Bibliographic Annotation 4 and 5

Bibliographic Annotation #4: Where It All Went Wrong

Monroe, Doug. “Where It All Went Wrong.” Atlanta 52.4 (2012): 86-98. Master FILE. Web. 19 Apr. 2016.

This article is a concise article that takes you through a vision of MARTA from its early creation, struggles it had with funding and to where it is now is at. The article gives great insight into the struggles the lack of a proper public transit system is doing for Atlanta as a city. For example, on page 96, Christopher B. Leinberger, a professor at Georgetown who has watched Atlanta rise and fall, clearly states that our cities biggest failure was not allowing the public transit to thrive within the limits and perpetually connect our city. This article was completely valid to the topic of rhetoric in the built environment; because it demonstrates the struggles Atlanta has with its inability to attract a new workforce due to our mediocre transit system.  I have found no flaws in this article; it connects our lack of a proper built environment and even connects the dots on the racial struggles that the city faced while the development of our public transit system. I believe it could have been more relevant, since it is nearly 4 years old and we have been pushing leaps and bounds since then to advance our system, but the information provided was a direct link to the struggles Atlanta’s Public transit has on connecting users from throughout the state in a cohesive manner.


Bibliographic Annotation #5: “Making Marta… Cool?”

Burns, Rebecca. “Making Marta… Cool?” Atlanta 54.10 (2015): 17-20. MasterFILE Elite. Web. 19 April. 2016

This article is a plan of expansion to MARTA and the issues MARTA’s CEO Keith Parker has in developing a “cool” transit system that promotes a fun and safe environment but most importantly makes people think of public transit first instead of last. I was able to draw evidence of future growth to the population of areas nearby MARTA that helped me understand the built environment. It is beginning to shape the routes of MARTA and demands growth of the transit system. This source was chosen because it clearly demonstrates the struggle of our transit system and also it gives you hope that MARTA’s CEO is doing whatever he can to turn this around and help it to thrive in the city of Atlanta. No weaknesses were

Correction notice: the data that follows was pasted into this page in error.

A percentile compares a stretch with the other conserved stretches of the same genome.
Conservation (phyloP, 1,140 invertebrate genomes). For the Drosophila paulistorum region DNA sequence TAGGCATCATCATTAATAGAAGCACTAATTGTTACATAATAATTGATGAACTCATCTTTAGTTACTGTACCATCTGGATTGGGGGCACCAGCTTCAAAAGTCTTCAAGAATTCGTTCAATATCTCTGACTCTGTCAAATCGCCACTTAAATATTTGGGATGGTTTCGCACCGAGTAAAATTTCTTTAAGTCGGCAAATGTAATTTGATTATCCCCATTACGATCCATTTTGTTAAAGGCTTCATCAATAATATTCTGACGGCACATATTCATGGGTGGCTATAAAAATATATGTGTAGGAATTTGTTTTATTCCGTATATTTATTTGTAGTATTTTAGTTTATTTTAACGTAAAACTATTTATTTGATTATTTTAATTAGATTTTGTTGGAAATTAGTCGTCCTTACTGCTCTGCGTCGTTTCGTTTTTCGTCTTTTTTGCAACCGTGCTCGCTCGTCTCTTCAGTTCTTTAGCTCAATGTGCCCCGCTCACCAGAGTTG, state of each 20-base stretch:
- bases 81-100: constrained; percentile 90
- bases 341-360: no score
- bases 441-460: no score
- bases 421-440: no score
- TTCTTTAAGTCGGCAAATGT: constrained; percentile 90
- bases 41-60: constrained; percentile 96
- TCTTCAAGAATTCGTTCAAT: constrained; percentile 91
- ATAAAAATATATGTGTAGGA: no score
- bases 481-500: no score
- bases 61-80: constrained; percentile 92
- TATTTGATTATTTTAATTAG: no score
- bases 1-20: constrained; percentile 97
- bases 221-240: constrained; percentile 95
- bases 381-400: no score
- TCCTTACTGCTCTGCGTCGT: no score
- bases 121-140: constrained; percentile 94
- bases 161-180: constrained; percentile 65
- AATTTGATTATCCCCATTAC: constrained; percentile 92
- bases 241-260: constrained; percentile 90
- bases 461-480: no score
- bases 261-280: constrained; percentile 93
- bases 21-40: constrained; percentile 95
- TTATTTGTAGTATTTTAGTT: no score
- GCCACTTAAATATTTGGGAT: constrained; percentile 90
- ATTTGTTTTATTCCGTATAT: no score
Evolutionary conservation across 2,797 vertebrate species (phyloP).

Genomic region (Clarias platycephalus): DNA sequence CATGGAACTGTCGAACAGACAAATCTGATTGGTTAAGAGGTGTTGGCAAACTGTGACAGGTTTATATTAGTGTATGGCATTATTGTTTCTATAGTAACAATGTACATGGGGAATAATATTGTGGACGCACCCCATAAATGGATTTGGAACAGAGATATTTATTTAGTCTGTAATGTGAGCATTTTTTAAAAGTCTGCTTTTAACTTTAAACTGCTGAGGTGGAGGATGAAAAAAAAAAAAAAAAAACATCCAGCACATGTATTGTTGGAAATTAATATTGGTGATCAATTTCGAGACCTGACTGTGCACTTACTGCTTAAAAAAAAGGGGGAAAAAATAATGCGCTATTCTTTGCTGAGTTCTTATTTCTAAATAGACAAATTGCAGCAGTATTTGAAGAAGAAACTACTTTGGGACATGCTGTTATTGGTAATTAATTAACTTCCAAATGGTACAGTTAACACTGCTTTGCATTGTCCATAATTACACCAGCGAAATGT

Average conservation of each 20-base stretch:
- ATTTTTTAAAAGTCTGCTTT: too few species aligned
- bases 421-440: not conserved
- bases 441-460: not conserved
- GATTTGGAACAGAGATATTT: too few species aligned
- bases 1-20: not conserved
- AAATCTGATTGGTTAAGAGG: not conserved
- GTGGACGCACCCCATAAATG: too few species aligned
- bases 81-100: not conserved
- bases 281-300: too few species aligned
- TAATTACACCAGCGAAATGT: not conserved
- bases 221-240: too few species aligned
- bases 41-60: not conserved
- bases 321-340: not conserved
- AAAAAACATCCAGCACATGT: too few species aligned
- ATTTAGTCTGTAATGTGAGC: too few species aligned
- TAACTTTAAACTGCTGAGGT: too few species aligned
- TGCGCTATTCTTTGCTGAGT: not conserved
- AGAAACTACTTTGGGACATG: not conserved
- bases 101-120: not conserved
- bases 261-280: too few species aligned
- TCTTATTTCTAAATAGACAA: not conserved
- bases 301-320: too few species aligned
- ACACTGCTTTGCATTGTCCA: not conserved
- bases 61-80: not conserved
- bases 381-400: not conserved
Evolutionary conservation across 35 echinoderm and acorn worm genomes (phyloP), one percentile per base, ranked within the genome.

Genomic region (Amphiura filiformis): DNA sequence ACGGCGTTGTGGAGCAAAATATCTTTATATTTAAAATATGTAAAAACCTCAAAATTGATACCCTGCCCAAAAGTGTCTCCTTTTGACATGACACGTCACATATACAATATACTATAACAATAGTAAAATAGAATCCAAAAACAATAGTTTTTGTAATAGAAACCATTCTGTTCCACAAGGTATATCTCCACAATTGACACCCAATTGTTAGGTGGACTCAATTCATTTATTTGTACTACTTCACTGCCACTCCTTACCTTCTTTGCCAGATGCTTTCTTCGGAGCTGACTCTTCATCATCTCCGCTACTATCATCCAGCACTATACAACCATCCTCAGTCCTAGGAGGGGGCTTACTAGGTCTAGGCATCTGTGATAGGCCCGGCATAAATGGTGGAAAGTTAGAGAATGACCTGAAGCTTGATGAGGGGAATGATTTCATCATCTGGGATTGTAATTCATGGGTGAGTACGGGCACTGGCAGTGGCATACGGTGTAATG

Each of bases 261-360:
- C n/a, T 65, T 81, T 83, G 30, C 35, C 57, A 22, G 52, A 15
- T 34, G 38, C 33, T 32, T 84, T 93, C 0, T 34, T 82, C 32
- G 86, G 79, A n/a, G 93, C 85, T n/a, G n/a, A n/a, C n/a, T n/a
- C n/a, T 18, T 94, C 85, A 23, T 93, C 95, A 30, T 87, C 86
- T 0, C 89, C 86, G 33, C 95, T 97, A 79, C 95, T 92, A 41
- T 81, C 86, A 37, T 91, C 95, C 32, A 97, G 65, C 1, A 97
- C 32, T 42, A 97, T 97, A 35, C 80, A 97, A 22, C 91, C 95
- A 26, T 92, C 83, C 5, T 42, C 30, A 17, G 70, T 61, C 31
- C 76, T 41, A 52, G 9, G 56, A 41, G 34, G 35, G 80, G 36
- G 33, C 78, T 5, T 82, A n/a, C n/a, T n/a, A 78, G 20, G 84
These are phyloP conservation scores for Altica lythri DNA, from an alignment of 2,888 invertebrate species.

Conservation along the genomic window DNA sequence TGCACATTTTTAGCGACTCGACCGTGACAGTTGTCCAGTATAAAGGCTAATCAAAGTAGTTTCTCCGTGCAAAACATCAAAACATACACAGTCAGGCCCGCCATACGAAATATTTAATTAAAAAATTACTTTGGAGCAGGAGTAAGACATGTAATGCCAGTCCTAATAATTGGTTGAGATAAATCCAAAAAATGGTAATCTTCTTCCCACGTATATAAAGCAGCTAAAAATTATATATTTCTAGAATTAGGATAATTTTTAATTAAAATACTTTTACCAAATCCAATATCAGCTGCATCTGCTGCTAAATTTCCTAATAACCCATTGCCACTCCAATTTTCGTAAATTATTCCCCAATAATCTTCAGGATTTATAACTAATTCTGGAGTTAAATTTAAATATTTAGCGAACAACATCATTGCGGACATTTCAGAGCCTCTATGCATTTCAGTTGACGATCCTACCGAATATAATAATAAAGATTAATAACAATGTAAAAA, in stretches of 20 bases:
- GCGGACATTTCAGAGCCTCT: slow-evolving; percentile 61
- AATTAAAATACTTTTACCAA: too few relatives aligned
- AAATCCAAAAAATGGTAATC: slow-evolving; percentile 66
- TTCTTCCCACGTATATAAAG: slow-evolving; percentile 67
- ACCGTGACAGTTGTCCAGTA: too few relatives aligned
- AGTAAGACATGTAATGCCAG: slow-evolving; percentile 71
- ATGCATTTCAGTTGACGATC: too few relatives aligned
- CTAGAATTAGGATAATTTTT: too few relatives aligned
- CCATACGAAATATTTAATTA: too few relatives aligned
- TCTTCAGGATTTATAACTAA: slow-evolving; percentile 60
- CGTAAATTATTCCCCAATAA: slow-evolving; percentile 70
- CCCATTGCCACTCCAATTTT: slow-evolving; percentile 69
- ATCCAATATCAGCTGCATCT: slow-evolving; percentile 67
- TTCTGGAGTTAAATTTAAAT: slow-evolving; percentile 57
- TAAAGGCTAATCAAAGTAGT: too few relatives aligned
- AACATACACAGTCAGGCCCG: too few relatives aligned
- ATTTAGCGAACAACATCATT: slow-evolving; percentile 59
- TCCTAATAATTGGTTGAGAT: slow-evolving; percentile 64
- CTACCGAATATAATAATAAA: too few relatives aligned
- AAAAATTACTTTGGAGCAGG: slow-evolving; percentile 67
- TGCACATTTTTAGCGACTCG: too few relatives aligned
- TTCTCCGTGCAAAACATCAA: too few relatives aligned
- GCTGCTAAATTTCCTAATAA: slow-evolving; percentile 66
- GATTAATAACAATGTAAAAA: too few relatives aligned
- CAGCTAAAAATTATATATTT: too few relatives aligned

Reading Summary #4: Kathleen G. Scholl and Gowri Betrabet Gulwad – “Recognizing Campus Landscapes as Learning Spaces”

Reading Summary #4: Kathleen G. Scholl and Gowri Betrabet Gulwad “Recognizing Campus Landscapes as Learning Spaces”


In today’s day and age, the human being is exposed to a high traffic volume of people, places and things. It has increasingly diminished our capacity to remained focus in the institution level on tasks at hand and has forced us, as students, to find ways to retain focus and trick our mind from mental fatigue. This article, by Kathleen School and Gowri Gulwad relates early campus landscape to current campus landscapes and how “attention fatigue” is rising. They also give us evidence in how a holistic approach to campus landscape will allow a more direct or indirect exposure to “nature” and inhibit our ability to remain focused for a longer period of time.


Kathleen and Gowri first start their claim by explaining to us how historically campuses were designed to be almost a community within a community. They explain how in the early years of universities, campus’ were a place where kids would have “safe havens” and direct exposure to nature. It was a place where they could continuously learn and maintain the proper mental energy to keep focus. This is a time where only the wealthy were predominantly found on college campuses. It worked for them, but now since the demographic has changed new ways of holistic thinking is necessary for adoption to adapt to the ways the current college student requires. Now, more than ever students are on all sides of the spectrum from first generation college goers, to even single parents battling multiple jobs and still finding time to commute from the suburbs for a mid-day class.

Fight Traffic to Make it to Class on Time

Fight Traffic and Busy Streets to Make it to Class on Time

This is why attention-fatigue is rising. Students, nowadays, do not have the same everyday “problems” that were once seen when institutions were first established. School and Gulwad explain how we need to loosely define “nature” to its respective audience to allow us to determine what direct or indirect type of attention can help explain the fatigue. Parents and kids are battling jobs and traffic in a bustle to reach some urban campus’ and then are expected to turn their brain off from a high rate of motion and quick thinking to sit in a chair for an hour and listen to a PowerPoint in a dark room where the outside isn’t visible; knowing in the back of their mind that they are going to have to battle these same hurdles once leaving class. This is the exact reason why safe-havens or holistic campus’ are crucial for the current student. They need an area of “freedom” that can help them see the beauty of the world and trick their mind into natural energy and help remain focused on the task at hand.


In conclusion, School and Gulwad, are completely right in that we need to re-evaluate campus landscapes to a holistic approach to welcome sustainability to the new day of college students. The current student, who is battling daily, the high-impact stresses of overpopulation, technology, work and traffic. College students need and require an area of mental freedom to de-stress and forget about the daily obstacles and allow the mind to breathe and let information flow smoothly. If we don’t start thinking about these types of architectural exclusion then it will make for a very difficult place to learn the lessons required to exceed in life.